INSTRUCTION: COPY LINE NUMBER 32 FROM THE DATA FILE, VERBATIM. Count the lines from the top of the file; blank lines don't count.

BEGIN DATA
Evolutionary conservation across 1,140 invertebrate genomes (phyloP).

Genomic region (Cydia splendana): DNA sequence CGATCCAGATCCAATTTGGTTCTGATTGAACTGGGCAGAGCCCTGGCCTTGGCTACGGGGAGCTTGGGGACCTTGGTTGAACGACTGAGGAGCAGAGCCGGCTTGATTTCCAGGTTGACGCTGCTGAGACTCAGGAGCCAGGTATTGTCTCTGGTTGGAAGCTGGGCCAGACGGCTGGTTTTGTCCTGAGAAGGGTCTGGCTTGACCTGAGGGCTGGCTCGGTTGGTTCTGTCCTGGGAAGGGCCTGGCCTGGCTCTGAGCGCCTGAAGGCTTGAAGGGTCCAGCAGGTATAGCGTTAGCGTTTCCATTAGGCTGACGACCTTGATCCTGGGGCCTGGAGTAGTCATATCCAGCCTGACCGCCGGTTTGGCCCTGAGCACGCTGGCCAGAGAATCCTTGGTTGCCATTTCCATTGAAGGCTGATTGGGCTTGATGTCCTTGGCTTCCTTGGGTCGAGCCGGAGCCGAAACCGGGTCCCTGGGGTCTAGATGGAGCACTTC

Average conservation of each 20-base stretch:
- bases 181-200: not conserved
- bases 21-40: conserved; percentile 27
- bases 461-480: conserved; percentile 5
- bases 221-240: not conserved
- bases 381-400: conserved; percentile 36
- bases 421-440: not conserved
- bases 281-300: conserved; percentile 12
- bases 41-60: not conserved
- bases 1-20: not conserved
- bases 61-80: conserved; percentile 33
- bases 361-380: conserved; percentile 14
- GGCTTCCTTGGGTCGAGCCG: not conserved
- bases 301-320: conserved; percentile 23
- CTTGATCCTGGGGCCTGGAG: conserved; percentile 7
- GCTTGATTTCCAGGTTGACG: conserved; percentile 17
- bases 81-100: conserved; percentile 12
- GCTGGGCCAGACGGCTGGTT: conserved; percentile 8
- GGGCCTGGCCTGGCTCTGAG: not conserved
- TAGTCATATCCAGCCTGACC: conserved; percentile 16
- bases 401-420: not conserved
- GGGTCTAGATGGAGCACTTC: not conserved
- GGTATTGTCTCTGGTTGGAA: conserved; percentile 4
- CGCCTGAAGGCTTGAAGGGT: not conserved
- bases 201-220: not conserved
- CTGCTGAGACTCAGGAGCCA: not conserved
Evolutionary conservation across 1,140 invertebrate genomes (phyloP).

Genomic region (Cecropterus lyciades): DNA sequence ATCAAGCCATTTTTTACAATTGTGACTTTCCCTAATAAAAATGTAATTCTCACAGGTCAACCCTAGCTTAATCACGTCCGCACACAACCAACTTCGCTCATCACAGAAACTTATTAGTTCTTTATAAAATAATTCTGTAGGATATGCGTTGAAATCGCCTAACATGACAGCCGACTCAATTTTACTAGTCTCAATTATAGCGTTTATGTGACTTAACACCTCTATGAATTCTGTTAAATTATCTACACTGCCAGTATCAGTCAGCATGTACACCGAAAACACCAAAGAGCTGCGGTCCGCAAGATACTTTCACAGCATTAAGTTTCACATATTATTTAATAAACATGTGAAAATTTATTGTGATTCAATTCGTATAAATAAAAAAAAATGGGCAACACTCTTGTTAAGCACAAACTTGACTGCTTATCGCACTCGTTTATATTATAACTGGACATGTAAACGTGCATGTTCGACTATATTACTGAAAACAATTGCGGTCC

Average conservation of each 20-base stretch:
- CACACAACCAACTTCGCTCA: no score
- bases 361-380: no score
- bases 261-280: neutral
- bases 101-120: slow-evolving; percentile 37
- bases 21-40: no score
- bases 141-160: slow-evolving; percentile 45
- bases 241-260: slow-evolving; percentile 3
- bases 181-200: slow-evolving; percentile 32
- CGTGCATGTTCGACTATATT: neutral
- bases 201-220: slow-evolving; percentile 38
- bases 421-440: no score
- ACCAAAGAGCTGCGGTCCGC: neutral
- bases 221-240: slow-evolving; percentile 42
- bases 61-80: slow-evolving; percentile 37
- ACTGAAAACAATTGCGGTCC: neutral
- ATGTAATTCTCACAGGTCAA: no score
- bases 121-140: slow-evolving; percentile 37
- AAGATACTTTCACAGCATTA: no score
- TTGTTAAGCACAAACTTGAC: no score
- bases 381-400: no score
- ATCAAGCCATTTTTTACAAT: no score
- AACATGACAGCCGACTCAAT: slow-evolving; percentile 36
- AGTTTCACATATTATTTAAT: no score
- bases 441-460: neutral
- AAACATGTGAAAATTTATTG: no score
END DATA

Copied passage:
- CACACAACCAACTTCGCTCA: no score